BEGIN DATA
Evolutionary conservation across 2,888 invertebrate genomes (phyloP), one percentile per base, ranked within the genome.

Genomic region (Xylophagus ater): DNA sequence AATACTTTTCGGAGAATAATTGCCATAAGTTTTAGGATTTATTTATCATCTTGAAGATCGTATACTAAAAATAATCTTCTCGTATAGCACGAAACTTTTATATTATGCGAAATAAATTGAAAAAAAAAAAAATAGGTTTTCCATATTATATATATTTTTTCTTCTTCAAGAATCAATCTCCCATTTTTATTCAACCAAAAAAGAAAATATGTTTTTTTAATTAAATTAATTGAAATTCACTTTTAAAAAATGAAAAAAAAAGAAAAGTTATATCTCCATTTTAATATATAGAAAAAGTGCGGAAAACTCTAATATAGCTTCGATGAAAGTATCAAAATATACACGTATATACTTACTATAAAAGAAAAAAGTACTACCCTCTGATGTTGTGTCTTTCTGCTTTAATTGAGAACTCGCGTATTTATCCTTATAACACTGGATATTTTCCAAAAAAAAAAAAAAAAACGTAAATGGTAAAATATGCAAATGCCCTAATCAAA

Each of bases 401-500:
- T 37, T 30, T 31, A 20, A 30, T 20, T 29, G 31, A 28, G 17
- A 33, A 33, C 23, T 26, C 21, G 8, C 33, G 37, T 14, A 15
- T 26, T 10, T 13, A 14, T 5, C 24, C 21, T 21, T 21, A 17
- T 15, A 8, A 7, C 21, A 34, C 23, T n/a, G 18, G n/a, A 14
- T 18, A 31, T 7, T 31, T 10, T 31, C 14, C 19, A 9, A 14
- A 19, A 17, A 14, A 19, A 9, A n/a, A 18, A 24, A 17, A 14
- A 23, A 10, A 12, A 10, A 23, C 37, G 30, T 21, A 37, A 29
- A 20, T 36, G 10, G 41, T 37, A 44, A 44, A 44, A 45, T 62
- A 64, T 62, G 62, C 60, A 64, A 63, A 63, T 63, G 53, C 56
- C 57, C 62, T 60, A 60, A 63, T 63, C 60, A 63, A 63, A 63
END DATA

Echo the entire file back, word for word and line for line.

Evolutionary conservation across 2,888 invertebrate genomes (phyloP), one percentile per base, ranked within the genome.

Genomic region (Xylophagus ater): DNA sequence AATACTTTTCGGAGAATAATTGCCATAAGTTTTAGGATTTATTTATCATCTTGAAGATCGTATACTAAAAATAATCTTCTCGTATAGCACGAAACTTTTATATTATGCGAAATAAATTGAAAAAAAAAAAAATAGGTTTTCCATATTATATATATTTTTTCTTCTTCAAGAATCAATCTCCCATTTTTATTCAACCAAAAAAGAAAATATGTTTTTTTAATTAAATTAATTGAAATTCACTTTTAAAAAATGAAAAAAAAAGAAAAGTTATATCTCCATTTTAATATATAGAAAAAGTGCGGAAAACTCTAATATAGCTTCGATGAAAGTATCAAAATATACACGTATATACTTACTATAAAAGAAAAAAGTACTACCCTCTGATGTTGTGTCTTTCTGCTTTAATTGAGAACTCGCGTATTTATCCTTATAACACTGGATATTTTCCAAAAAAAAAAAAAAAAACGTAAATGGTAAAATATGCAAATGCCCTAATCAAA

Each of bases 401-500:
- T 37, T 30, T 31, A 20, A 30, T 20, T 29, G 31, A 28, G 17
- A 33, A 33, C 23, T 26, C 21, G 8, C 33, G 37, T 14, A 15
- T 26, T 10, T 13, A 14, T 5, C 24, C 21, T 21, T 21, A 17
- T 15, A 8, A 7, C 21, A 34, C 23, T n/a, G 18, G n/a, A 14
- T 18, A 31, T 7, T 31, T 10, T 31, C 14, C 19, A 9, A 14
- A 19, A 17, A 14, A 19, A 9, A n/a, A 18, A 24, A 17, A 14
- A 23, A 10, A 12, A 10, A 23, C 37, G 30, T 21, A 37, A 29
- A 20, T 36, G 10, G 41, T 37, A 44, A 44, A 44, A 45, T 62
- A 64, T 62, G 62, C 60, A 64, A 63, A 63, T 63, G 53, C 56
- C 57, C 62, T 60, A 60, A 63, T 63, C 60, A 63, A 63, A 63